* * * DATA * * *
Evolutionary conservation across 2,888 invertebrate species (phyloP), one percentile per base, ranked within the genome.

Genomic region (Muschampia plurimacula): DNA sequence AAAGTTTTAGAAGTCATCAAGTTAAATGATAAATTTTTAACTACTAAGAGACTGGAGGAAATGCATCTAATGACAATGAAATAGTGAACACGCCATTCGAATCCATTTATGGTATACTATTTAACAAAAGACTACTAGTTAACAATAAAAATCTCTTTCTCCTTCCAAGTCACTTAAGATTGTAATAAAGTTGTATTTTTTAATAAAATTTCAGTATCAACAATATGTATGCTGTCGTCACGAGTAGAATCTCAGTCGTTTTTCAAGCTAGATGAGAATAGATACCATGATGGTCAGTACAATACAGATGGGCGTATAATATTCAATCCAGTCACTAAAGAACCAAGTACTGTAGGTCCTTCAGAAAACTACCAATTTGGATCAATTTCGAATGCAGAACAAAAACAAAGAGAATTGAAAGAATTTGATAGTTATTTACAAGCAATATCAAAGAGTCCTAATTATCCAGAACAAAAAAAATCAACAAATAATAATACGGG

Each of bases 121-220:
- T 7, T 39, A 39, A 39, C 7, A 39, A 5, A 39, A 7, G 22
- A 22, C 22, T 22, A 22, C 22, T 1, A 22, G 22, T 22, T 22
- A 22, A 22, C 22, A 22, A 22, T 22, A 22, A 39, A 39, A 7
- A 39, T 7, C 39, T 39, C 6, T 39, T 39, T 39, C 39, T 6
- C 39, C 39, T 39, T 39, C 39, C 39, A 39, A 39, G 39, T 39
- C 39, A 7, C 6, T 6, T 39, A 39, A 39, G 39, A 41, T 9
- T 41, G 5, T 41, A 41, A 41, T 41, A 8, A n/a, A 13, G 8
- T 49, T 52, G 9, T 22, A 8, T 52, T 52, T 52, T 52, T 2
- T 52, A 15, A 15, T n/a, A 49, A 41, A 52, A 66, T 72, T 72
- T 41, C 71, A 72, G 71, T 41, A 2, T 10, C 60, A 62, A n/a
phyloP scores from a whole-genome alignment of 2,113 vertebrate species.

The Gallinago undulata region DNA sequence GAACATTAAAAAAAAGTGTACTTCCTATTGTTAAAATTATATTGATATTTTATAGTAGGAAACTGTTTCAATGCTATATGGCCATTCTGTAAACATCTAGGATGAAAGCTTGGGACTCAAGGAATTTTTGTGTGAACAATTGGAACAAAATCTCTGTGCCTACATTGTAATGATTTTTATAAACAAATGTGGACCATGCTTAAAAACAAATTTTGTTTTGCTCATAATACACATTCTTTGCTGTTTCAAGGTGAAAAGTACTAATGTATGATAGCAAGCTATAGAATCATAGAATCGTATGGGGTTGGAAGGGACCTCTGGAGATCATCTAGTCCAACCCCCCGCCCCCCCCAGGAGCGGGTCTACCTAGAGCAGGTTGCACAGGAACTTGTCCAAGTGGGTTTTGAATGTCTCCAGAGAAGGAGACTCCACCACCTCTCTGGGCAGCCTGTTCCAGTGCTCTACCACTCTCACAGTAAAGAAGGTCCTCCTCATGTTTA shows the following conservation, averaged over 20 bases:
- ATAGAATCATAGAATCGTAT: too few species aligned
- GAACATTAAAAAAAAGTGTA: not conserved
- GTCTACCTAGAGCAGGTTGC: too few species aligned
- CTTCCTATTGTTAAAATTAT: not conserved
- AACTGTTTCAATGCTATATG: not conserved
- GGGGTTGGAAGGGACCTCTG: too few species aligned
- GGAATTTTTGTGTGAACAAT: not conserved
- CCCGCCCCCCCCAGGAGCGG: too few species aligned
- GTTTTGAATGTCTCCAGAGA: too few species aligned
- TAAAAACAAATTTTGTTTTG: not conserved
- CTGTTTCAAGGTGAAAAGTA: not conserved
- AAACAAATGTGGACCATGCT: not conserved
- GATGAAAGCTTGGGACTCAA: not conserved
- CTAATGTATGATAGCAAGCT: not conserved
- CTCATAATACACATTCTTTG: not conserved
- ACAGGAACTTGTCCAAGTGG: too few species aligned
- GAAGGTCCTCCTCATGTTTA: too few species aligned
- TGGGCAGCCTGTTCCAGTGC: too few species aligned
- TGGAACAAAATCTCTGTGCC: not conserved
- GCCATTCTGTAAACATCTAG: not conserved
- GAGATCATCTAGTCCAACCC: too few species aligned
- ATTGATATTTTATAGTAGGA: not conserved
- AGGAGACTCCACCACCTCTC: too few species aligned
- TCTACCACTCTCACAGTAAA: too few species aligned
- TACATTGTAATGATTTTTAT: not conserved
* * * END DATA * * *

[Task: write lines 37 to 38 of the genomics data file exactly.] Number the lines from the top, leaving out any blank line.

- ATTGATATTTTATAGTAGGA: not conserved
- AGGAGACTCCACCACCTCTC: too few species aligned